Possibly Seed Bug Infestation

Seed Bug Infestation:  Oxycarenus lavaterae

Subject: Naming bug
Location: Malta (Mediterranean)
October 16, 2014 10:03 am
I have had a literal infestation of this bug lately in my garden. Can you help me identifying it?
Signature: Paul

Hi Paul,
These are True Bugs, possibly Seed Bugs in the family Lygaeidae, but we have not had any luck with a species identification.  We wish your image was of higher resolution.  Can you identify the fruit upon which they are feeding?

Ed Note:  Paul commented back with a species identification of Oxycarenus lavaterae and we are able to confirm that thanks to this posting on BioLib.

What's That Bug? does not endorse extermination
Field Cricket

Field Cricket

Subject: Big black:)
Location: Troy/Canakkale/Turkey
October 16, 2014 11:09 am
Hello bugman ;
One of these guys dropped from back of my tv on the wall. Im curious about it what the hell is that. Is it posinous is it bites most important thing should I burn my home for friends of him/her..
Season is fall and here is west of turkey(3 miles to ancient city Troy )
thanks.
Signature: what letter ?

This is a harmless Field Cricket.  They have significant mandibles, and might bite, but the bite would be neither painful nor dangerous.  Field Crickets are not poisonous.  What appears to be a stinger is actually the ovipositor of a female.

Clearwing Moth

Clearwing Moth

Subject: Unknown Wasp
Location: Brazoria County, Tx
October 14, 2014 10:03 pm
I took this photo on Oct. 13, 2014 while birding at San Bernard Wildlife Rufuge near Lake Jackson, TX on the Texas Gulf Coast. It was on a plant in a butter fly garden. Can you identify it for me?
Signature: Joe & Jane

Dear Joe & Jane,
Though it is a very effective wasp mimic, this is actually a Clearwing Moth in the family Sesiidae which has many members that benefit from looking and acting like wasps.  We need to rush off right now, so we can’t take the time to research the species, but you can try browsing the family on BugGuide to see if you can find a match.  Please let us know if you find something close.

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Immature Dipterans

Immature Dipterans

Subject: Bug found in bedroom
Location: Swingfield Street, Kent
October 15, 2014 4:45 am
Found several of these bugs on the carpet in the bedroom on returning from a week or so away from the house.
What are they?
Signature: Anthony

As you can not tell from the pictures, I should have said that it is soft and moves a bit like a caterpillar and that the dark portion is at the tail end not the head.
I had a video that showed the above but it was rather big so I did not send it.
I am attaching the photos again in case it is difficult to tie up the 2 emails.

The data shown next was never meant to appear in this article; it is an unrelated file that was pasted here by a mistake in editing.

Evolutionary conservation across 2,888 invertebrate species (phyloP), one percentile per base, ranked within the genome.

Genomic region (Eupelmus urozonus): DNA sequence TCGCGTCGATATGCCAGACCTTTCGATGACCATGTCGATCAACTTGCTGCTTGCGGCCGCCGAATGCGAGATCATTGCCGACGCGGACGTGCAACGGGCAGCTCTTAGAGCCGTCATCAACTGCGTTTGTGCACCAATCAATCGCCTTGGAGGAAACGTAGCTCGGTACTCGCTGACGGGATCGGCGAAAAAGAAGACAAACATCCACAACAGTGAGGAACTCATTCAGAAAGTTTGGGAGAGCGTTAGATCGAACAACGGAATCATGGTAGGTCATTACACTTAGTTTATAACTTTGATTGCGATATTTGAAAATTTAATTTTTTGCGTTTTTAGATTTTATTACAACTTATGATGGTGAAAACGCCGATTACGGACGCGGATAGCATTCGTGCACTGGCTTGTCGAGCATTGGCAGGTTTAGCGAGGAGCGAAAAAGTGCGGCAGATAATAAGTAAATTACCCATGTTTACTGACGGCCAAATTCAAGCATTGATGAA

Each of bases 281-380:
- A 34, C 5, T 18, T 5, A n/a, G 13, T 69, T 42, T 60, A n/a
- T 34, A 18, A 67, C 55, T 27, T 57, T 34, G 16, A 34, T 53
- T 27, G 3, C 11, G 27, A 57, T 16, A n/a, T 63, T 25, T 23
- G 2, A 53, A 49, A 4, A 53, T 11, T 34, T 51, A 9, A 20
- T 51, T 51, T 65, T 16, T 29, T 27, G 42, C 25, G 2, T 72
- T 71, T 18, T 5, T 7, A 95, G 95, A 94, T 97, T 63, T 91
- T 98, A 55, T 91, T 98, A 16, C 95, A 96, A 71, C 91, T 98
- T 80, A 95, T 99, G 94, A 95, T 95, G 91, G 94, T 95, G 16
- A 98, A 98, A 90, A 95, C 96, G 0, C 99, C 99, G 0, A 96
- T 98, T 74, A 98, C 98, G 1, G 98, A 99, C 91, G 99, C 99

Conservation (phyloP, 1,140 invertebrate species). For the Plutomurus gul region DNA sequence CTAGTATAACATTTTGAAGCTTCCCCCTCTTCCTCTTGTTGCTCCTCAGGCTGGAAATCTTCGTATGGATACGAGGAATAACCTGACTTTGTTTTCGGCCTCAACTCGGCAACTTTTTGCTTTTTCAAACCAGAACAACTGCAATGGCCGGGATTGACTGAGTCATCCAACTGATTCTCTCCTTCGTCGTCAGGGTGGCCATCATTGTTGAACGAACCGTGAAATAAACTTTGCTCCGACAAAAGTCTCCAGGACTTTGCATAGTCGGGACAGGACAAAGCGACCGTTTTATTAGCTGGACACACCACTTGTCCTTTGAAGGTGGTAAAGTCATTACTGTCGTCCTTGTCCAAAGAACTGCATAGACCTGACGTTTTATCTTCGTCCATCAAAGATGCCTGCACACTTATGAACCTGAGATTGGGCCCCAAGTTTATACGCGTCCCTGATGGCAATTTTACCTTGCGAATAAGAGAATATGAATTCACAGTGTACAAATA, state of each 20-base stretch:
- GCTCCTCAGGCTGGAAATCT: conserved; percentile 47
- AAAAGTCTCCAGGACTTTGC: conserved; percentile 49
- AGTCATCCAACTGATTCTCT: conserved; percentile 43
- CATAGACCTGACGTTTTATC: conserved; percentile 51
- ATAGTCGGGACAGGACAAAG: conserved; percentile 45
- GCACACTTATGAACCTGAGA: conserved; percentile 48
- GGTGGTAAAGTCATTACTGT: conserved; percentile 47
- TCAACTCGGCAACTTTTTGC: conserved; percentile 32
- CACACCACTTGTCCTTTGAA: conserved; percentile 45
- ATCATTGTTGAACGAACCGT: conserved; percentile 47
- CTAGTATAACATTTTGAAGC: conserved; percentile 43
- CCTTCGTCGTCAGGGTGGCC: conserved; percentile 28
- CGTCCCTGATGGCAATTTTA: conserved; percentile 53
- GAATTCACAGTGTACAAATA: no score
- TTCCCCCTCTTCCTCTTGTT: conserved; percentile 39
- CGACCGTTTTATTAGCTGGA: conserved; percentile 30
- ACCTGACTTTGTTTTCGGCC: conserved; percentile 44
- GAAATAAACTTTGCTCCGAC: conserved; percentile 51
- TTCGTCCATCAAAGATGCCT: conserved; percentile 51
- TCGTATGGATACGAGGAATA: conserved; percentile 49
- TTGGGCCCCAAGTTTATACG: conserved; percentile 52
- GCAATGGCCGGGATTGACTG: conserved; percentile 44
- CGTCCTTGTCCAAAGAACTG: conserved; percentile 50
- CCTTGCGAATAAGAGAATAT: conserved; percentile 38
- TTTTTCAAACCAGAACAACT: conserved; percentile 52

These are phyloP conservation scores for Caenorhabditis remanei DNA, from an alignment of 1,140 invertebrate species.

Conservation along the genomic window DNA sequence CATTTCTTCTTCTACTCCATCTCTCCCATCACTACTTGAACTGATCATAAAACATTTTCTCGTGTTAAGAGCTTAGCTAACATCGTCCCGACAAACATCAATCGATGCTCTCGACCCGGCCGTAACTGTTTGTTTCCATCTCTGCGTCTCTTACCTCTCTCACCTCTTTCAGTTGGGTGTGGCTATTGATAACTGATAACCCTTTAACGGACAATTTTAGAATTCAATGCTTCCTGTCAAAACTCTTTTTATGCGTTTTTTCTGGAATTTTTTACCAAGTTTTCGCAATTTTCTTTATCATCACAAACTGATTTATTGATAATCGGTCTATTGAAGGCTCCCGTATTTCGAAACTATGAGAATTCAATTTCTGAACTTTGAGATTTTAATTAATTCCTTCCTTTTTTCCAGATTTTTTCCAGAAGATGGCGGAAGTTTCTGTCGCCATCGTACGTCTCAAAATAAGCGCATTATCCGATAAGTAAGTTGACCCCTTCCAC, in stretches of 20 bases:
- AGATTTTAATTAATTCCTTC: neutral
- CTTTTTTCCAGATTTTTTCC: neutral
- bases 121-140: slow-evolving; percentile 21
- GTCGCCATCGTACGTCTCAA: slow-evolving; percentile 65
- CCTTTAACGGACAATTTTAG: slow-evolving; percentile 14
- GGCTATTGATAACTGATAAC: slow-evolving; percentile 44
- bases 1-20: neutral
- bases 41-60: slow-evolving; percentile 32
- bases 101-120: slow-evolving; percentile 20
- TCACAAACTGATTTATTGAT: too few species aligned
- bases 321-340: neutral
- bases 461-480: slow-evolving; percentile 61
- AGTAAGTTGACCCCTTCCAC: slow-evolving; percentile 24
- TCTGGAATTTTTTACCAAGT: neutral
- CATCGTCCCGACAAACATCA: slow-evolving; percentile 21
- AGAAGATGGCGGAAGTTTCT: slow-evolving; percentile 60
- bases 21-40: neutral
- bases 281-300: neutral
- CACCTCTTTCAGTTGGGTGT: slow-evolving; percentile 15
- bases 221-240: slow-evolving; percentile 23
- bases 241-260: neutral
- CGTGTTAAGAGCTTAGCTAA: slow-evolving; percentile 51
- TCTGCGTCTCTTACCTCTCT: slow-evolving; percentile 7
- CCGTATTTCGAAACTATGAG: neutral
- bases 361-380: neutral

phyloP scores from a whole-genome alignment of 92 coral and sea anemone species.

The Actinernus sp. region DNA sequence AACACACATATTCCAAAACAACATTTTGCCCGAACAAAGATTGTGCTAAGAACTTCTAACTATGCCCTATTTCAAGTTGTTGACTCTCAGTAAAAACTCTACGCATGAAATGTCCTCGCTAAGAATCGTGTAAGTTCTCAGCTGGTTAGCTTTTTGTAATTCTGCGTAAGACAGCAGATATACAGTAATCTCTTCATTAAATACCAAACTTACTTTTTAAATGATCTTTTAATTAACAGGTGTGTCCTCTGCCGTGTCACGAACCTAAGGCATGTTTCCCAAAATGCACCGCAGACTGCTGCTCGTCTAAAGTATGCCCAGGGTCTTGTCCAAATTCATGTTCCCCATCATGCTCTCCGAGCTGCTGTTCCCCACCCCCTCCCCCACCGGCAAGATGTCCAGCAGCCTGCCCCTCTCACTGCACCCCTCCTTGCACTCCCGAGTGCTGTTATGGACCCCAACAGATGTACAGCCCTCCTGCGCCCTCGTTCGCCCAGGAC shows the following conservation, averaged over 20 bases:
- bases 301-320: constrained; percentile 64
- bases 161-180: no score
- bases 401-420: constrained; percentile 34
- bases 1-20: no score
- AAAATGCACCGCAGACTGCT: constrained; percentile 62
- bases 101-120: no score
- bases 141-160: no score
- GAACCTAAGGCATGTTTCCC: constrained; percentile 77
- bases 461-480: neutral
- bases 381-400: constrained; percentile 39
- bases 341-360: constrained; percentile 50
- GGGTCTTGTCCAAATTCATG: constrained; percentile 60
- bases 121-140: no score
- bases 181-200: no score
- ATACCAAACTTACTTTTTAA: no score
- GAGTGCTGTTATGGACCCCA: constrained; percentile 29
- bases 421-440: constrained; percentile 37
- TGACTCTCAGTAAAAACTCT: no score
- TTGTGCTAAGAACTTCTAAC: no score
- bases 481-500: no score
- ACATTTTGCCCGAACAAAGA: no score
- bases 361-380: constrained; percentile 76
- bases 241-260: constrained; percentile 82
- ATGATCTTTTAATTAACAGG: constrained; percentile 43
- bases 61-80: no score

Regards,
Anthony.

Immature Dipterans

Immature Dipterans

Dear Anthony,
We are unable to provide anything more than a very general identification at this time.  This is an immature Dipteran, the insect order that includes Flies.  They remind us of the larvae of a Bot Fly, but we cannot be certain.  See this posting on BugGuide.

Millipede

Millipede

Subject: Slug with legs?
Location: North Eastern Kansas
October 15, 2014 5:39 am
Not sure what this is? I thought it was a slug but it has legs. Maybe just a slimy centipede?
Signature: Thank you

This is an omnivorous Millipede, not a predatory Centipede.  Millipedes feed on decaying organic matter.  This statement from BugGuide surprised us as we were not aware that any Millipedes were considered carnivorous:  “Most eat decaying plant material, but a few spp. occasionally can be carnivorous. Some may also occasionally eat living plants.”

Pre-Pupal Hornworm, we believe

Pre-Pupal Modest Sphinx Caterpillar, we believe

Subject: Green tubular bug
Location: Albuquerque, New Mexico, Rio Grande Valley
October 15, 2014 6:48 am
Found this in the sand under a tree that has had a moth infestation. Facebook friends say it is a tomato hornworm, but it has no horns or spots and is a long way from the garden.
Signature: Emily

Dear Emily,
In our opinion, this is a pre-pupal Caterpillar in the family Sphingidae, and it is burying itself in the ground prior to pupation.  As you mentioned, there are no obvious features apparent.  If you provide us with a side view and the name of the tree you found it under, we will pursue this identification.

Thanks for the quick response! I can’t find another one, but it was under a cottonwood tree. I will look again later today.
The tree has been suffering from a tent caterpillar infestation.

Thanks for the quick response.  This is not a Tent Caterpillar, but since the host tree is a cottonwood, we believe this is in the genus Pachysphinx, most likely a Big Poplar Sphinx or Modest Sphinx caterpillar which is pictured on the Sphingidae of the Americas site.

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